Renewable Energy Zones

The Minister for Energy and Environment declared the CWOREZ on 5th November 2021.
The declaration is the first step in formalising the REZ under the Electricity Infrastructure Investment Act 2020. It sets out the intended network capacity (size), geographical area (location) and infrastructure that will make up the REZ. This enables and sets the scope of key legislative functions under the Act, including access schemes and REZ network solutions. 
For more information about NSW REZs please visit or email

A REZ is a hub of renewable projects across a region that forma a modern day power station, producing a large amount of energy for the State. The State Government has set them up in the New England, Southern NSW and Hunter/Central Coast Regions.

The REZ’s are receiving a huge interest from renewable energy businesses providing a challenge for the NSW Government to facilitate it and for local communities/Councils to grapple with. Refer article below provided by Warwick Giblin from Oz Environmental providing the details to this situation, suggesting there is an opportunity for MERC to be more involved.

“Subject: REZs – huge interest from renewable energy businesses. And a challenge for the NSW Govt to facilitate it, and for local communities/Councils to grapple with

Current MERC process for involvement in the REZ’s is by receiving minutes from each REZ Regional Reference Group meeting and forwarding them to members (which attendances at and the staging of them have been affected by COVID during 2021). MERC does not have members in every REZ that is being established..

If MERC is to get more involved in the REZ’s it would need to have a discussion at a future meeting to review the current Strategic Plan actions and how it would like to resource any actions if it were to become more involved in the processes across the whole of the State given the growth of the REZ throughout NSW as outlined in the following article.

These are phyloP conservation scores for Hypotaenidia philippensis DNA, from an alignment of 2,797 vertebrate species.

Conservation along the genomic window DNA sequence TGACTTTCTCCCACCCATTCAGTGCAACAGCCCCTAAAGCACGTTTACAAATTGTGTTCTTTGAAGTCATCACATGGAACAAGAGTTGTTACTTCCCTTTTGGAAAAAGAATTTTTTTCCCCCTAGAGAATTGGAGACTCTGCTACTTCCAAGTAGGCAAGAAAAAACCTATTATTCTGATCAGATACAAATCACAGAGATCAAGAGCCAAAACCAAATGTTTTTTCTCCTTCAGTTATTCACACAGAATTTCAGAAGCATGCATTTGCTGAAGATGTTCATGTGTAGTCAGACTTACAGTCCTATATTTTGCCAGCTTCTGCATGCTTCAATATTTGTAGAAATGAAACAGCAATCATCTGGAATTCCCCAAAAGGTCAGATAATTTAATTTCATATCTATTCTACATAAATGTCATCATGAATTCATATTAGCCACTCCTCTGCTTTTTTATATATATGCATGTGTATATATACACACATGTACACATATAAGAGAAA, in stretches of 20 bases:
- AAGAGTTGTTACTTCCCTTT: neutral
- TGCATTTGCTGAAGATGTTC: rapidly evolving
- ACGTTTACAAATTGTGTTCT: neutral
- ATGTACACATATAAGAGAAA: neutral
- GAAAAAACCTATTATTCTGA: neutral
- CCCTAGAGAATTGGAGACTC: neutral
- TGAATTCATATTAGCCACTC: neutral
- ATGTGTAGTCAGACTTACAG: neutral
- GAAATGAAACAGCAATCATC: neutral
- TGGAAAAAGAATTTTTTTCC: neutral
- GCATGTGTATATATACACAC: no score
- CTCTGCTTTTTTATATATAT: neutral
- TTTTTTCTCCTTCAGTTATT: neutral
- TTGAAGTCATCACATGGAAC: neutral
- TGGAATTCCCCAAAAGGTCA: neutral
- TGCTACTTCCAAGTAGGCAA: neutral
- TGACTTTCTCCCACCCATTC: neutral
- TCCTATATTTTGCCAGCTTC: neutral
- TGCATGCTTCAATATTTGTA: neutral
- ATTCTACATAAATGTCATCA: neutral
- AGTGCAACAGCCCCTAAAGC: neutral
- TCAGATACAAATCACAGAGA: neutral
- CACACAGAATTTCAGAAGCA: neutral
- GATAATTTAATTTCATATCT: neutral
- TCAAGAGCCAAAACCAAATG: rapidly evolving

Rating of Mining Land Relative to Business Rates Update on OLG Guidelines

This item is re-submitted given its importance to MERC members and for the interest of new delegates. The Minister for Local Government, Hon Shelley Hancock, had written to MERC on 25th March 2021, confirming that the NSW Government have accepted IPART’s recommendation that mining rates should be set relative to busness rates, primarily to reflect differences in the cost  of providing council infrastructure and services to these properties.

The Minister also indicated that the NSW Government are not contemplating legislating to limit how mining land should be rated relative to business rates by local government, instead Guidelines will be prepared for the local government sector.

In reply, MERC wrote to the Minister offering the expertise of members of MERC to be part of the working party to write the Guidelines. Since then the Local Government Amendment Act 2021 has been passed and some of the changes adopted from the IPART recommendations have been implemented effective from 24th May 2021, with more to come.

In the meantime, the Minister has advised that a Local Government Rating Reference Group has now been established to provide technical input on rating issues and advice how best to meet Council’s operational needs during implementation of the mining rates relative to business rates.

Following an EOI process, an intitial meeting was held on 3rd November 2021, with the Reference Group, where rating professionals from Wollonging City, Wollondilly, Blayney, Singleton, Cessnock and Mid Western Regional  Council’s are members of the group. Four of these Council’s are members of MERC so our issues of concern should be raised.

The Minister thanked MERC for bringing this matter to NSW Government’s attention. If there are any queries the OLG Policy Team can be contacted on 02 44284100 or by email to


Discussion Paper on  Reliable Energy Supply and Coal Mining Options

At the 15th October 2021 Ordinary meeting, delegates discussed the inadequacies of the existing energy supply networks using examples in Cobar, Lachlan and Warren Shire Councils where the need exists to upgrade existing energy supply assets to provide reliable energy supply to regional industries and communities.

A working party was established consisting of Crs Dom Figliomeni (Wollongong City Council), Mark Hall (Lachlan Shire Council) and Chris Roylance (Forbes Shire Council) and Executive Officer to develop a discussion paper for distribution to delegates. Some excellent details have been gleaned to date and will be distributed to delegates in due course as information and possible action by respective members and MERC, in due course at a future meeting.

The completion of this paper has been affected by the lead up to the December elections and the loss of Mark Hall who was a driving force in the content. It is good to see that Councillors Figliomeni and Roylance are still part of MERC and able to finalise this project paper.